With our homes now a viable workplace option, the new office must have accommodations that our homes cannot provide. Due to their variety, ABW furnishings can rejuvenate an existing space, create a more interesting and energetic office landscape, and give us new reasons to check in to the office. ABW spaces can be provided as extra pockets of space that can divide the office floor into zones for safe-distancing purposes. Accommodation types can be anything like large picnic tables, phone booths, focus pods, stand-up discussion areas and flexible meeting rooms.


ABW spaces are interesting features that energize and highlight pockets of spaces in the office.

Project: Confidential Singapore Office Proposal

Design Images courtesy of Onestop Creative Associate (OSCA)


ABW spaces divide the office floor into zones and serves as safe-distancing measures

Project: Confidential Singapore Office Proposal

Design Images courtesy of OneStop Creative Associates (OSCA)



Hot desking & Flexible Desk Systems

Hot desking (or unassigned seating) means a clean desk policy, which is helpful in reducing the amount of items on the table coming into contact with pathogens. With space a major cost concern, hot desks can be advantageous as they can be smaller. A 1.20 meter-long desk is enough to accommodate a laptop or even a desktop computer. Storage cabinets are not needed as the staff will have their own lockers. A twist on hot-desking is the flexible desk system. This simple system allows users to adjust the spacing between staff; and therefore the density of a cluster. In pandemic times, this helps avoid putting an unsightly red "X" mark on desks that must not be used.


Flexible desk systems help adjust density when needed; either to address a pandemic or to increase headcount.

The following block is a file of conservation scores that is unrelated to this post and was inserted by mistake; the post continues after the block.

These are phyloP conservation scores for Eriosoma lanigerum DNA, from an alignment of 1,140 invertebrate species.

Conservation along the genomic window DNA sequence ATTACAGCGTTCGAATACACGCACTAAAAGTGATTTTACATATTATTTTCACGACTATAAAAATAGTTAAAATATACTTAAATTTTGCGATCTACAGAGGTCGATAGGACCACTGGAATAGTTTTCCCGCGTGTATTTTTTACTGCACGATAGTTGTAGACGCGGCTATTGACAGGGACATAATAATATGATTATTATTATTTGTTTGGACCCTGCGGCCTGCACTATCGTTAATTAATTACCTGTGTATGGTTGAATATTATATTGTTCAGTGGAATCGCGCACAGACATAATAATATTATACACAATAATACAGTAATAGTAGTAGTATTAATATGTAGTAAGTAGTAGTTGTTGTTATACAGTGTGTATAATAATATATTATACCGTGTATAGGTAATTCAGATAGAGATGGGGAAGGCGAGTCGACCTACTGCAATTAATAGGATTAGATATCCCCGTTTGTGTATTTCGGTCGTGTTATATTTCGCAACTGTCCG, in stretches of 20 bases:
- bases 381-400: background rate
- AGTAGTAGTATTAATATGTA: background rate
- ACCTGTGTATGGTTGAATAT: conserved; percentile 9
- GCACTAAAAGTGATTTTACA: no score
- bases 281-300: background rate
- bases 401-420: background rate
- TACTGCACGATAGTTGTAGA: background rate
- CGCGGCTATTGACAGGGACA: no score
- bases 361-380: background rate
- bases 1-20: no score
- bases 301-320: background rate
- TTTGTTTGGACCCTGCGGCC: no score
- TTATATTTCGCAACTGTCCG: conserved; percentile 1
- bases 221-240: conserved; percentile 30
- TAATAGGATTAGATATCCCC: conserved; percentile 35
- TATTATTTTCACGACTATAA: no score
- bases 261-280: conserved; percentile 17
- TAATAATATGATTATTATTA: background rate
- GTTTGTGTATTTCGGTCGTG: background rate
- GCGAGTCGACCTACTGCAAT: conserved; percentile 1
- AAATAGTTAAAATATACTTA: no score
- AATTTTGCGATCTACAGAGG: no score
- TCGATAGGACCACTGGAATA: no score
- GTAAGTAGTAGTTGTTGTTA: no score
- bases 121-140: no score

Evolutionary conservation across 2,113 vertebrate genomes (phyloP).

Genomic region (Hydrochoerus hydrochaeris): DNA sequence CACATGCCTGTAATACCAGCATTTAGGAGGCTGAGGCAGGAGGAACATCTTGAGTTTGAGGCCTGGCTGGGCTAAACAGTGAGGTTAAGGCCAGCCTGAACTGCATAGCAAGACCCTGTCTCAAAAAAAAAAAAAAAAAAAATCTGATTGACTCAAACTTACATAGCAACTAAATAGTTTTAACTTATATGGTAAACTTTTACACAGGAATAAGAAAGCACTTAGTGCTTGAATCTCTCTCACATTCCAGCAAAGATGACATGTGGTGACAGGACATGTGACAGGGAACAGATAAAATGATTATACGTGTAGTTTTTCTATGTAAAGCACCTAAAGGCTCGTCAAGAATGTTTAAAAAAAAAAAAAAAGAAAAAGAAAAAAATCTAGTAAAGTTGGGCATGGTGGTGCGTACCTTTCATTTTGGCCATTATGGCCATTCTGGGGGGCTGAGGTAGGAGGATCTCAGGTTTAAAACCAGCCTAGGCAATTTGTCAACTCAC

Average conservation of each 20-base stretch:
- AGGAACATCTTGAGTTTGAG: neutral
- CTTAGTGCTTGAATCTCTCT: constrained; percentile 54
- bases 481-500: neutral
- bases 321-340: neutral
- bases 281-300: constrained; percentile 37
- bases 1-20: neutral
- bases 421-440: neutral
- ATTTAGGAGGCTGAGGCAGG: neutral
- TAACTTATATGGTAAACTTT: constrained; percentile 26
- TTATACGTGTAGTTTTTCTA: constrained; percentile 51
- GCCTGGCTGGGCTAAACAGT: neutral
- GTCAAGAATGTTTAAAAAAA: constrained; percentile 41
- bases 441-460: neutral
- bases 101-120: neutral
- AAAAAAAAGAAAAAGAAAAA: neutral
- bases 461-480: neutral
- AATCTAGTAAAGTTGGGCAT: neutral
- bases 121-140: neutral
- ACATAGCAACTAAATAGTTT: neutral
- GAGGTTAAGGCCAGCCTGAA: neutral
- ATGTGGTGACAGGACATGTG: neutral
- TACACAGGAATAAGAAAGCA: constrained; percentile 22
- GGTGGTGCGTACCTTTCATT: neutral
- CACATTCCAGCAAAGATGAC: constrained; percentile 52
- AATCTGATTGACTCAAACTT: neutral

Project: Confidential Singapore Office Proposal

Design Images courtesy of OneStop Creative Associates (OSCA)



Designing for Wellness

Wellness will be a part of office design from here onwards. Designing for wellness includes the following:

  • Access to Natural Light: to enhance and to maximize the “open” feeling of a reduced office space

  • Zoning and Clustering: helps to control number of people in different zones and to address safe-distancing concerns during a pandemic

  • Biophilic Designs: manifestations of nature or outdoor elements that sooths and provide moments of rest or relaxation

  • Mobility and Movement: Centralizing shared spaces (meeting rooms, automation areas, kitchens, etc.) to encourage walking and movement.

  • Improved Indoor Air Quality (IAQ): It might take a while for buildings to modify existing systems to improve air quality. A feasible interim solution is to provide fixtures that combine lighting and a built-in UV air purifier.


Indoor plants provide manifestations of nature. Suspended fixtures above desks combine light and a built-in UV air purifier

Project: Confidential Singapore Office Proposal

Design Images courtesy of Onestop Creative Associate (OSCA)


Future-Proofing and Space Optimization

Future-proofing the office means that there should be enough space in the office to allow for an increase in headcount. The same extra pockets of space (ABW spaces) provided earlier for safe distancing can be used to accommodate this additional headcount, and must be flexible enough to allow for conversion of these spaces to regular workstations.


The same ABW spaces provided earlier can be converted to regular hot desks if needed to provide more headcount

Project: Confidential Singapore Office Proposal

Design Images courtesy of Onestop Creative Associate (OSCA)




Written by: Roger G. Arcangel

Published by: Emily Chia